Caused by Verticillium albo-atrum
This soil-borne fungus is more prevalent in trees planted in historic areas of solanaceous crop production. The fungus invades water-conducting structures in the roots, causing a persistent wilt. Brown or gray streaks may be observed in the vascular tissue when the bark is peeled away. Leaves may die for lack of water, but remain attached for some time. Trees also may flush out with new shoots several months after collapse, apparently recovered from the infection. 3
Caused by Pseudocercospora purpurea
Pseudocercospora infection first appears as small, angular brown or purple spots on the leaves, with yellow halos around many of the lesions. The spots are less than 3 mm across, but may overlap to form blotches of brown tissue. During rainy periods, when the fungus is most likely to flourish, grayish spore masses may be seen on the surface of the spots by using a hand lens. The fungus attacks fruit in a similar manner, except that fissures form in the spots on fruit. These fissures may lead to secondary infection. 3
Diplodia Stem-end Rot
Caused by Dipladia sp.
This rot disease begins at the stem end of the fruit and develops as the fruit softens. It is usually only aproblem with immature fruit after harvest and can be prevented by harvesting only mature fruit. 4
Identify the Causes of Fruit Damage from the University of California ext. link
Avocado Integrated Pest Management from the University of California ext. link
Pest Management Guidelines: Avocado from the University of California pdf 93 pages (large file)
Avocado Growing in the Florida Landscape from the University of Florida pdf 12 pages
1 Nelson, Scot C. "Anthracnose of Avocado." hawaiiplantdiseases.net. University of Hawaii at Manoa. College of Agricuture and Human Resources, Department of Plant and Environmental Protection Sciences. 2008. Web. 15 Oct. 2013.
2 Nelson, Scot C. "Cephaleuros Species, the Plant-Parasitic Green Algae." hawaiiplantdiseases.net. University of Hawaii at Manoa. College of Agricuture and Human Resources, Department of Plant and Environmental Protection Sciences. 2008. Web. 12 Nov. 2013.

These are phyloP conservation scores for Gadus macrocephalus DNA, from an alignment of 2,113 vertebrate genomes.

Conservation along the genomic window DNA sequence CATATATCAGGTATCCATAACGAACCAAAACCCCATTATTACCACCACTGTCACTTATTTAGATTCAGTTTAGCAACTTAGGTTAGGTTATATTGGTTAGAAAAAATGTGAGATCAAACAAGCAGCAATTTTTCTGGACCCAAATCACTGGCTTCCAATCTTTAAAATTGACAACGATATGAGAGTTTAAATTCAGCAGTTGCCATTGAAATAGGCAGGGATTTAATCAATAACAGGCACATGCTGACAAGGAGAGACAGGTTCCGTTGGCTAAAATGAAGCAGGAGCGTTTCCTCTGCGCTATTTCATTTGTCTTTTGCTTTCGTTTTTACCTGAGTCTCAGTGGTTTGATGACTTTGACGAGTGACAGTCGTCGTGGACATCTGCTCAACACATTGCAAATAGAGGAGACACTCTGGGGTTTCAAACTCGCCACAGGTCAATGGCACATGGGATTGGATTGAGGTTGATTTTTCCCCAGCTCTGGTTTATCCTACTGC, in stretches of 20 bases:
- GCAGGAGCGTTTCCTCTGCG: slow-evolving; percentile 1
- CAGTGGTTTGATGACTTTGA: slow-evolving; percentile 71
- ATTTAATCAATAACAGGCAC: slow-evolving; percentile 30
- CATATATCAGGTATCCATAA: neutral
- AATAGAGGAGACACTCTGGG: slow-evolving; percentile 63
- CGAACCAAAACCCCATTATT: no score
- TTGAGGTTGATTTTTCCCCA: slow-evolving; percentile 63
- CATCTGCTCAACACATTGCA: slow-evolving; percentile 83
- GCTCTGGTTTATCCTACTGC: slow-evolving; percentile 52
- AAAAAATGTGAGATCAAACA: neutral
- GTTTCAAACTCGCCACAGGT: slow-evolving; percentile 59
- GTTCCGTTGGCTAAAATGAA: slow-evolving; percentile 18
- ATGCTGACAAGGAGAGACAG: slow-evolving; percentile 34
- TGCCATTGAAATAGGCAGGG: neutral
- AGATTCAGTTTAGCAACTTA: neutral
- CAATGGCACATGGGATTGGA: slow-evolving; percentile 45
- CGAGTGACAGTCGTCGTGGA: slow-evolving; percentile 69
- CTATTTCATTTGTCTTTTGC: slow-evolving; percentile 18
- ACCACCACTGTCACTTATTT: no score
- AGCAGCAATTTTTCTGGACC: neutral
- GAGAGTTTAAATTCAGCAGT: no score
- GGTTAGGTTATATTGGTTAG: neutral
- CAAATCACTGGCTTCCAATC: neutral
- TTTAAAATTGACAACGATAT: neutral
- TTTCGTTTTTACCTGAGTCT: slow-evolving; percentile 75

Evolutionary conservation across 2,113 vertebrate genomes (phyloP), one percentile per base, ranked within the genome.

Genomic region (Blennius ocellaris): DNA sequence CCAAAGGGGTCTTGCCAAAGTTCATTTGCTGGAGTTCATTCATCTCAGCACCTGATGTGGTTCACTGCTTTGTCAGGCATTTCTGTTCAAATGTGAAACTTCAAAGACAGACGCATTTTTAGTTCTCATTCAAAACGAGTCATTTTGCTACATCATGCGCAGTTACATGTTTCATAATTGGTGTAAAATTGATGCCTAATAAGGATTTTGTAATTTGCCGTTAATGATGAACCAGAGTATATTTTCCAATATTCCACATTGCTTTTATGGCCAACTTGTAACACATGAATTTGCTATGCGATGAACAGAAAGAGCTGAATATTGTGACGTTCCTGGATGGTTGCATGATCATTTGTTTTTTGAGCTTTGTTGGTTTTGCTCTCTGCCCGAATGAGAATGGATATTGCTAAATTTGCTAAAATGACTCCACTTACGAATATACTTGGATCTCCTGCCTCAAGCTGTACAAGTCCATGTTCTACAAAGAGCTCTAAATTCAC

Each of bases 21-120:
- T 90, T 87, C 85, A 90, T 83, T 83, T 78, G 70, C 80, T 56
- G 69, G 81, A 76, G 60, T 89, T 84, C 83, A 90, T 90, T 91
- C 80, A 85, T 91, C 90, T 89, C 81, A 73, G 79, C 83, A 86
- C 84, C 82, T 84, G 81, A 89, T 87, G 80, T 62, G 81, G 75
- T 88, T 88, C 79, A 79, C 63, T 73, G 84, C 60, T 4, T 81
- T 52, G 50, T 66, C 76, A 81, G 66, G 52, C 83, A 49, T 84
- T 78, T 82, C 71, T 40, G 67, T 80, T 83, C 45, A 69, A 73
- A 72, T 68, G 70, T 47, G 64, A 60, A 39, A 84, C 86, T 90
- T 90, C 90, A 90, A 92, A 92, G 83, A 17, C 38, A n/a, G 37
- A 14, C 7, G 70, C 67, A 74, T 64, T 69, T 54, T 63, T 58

3 Mossler, Mark A. and Crane, Jonathan H. "Florida Crop/Pest Management Profile: Avocado." edis.ifas.ufl.edu. Pesticide Information Office, Horticultural Sciences Department, Florida Cooperative Extension Service, Institute of Food and Agricultural Sciences, University of Florida.Sept. 2001. Reviewed Mar. 2012. Web. 7 Mar. 2015.
4 Crane, Jonathan H. Balerdi, Carlos F. and Maguire, Ian."Avocados Growing in the Florida Home Landscape." edis.ifas.ufl.edu. Horticultural Sciences Department, UF/IFAS extension. Mar. 1983. Revised Sept. 2016. Web. 24 Apr. 2017.
Fig.1 Brown, William M. Jr. "Phytophthora root and crown rot." 2008. Colorado State Affiliation. bugwood.org. Web. 10 Nov. 2013.
Fig.6,14 Palmateer, Aaron J., Randy C. Ploetz and Phillip F. Harmon. "2006 Florida Plant Disease Management Guide: Avocado (Persea americana)." 2006. Plant Pathology Department, Florida Cooperative Extension, Institute of Food and Agricultural Sciences, University of Florida. edis.ifas.ufl.edu. Web. 15 Oct. 2013.
Fig. 7,8 Calderon, Cesar. "Avocado Scab." 2009. USDA, APHIS, PPQ, University of Georgia. bugwood.org. Web. 10 Nov. 2013.
Fig.12 Calderon, Cesar. "Green Alga Cephaleuros virescens Kunze." 2010. USDA, APHIS, PPQ, University of Georgia. bugwood.org. Web. 10 Nov. 2013.
Fig.2,3,4,5,6,10,11,13,14 Nelson, Scot C. "An Illustrated Glossary of Tropical Plant Pest and Diseases." 2007. University of Hawaii at Manoa. College of Agriculture and Human Resources, Department of Plant and Environmental Protection Sciences. hawaiiplantdiseases.net. Web. 12 Nov. 2013.
Fig.15 Maguire, Ian. "Avocados Growing in the Florida Home Landscape." N.d. Horticultural Sciences Department, Florida Cooperative Extension Service, Institute of Food and Agricultural Sciences, University of Florida .edis.ifas.ufl.edu. Web. 13 Nov. 2013.Published 16 Nov. 2013 LR. Last update 24 Apr. 2017 LR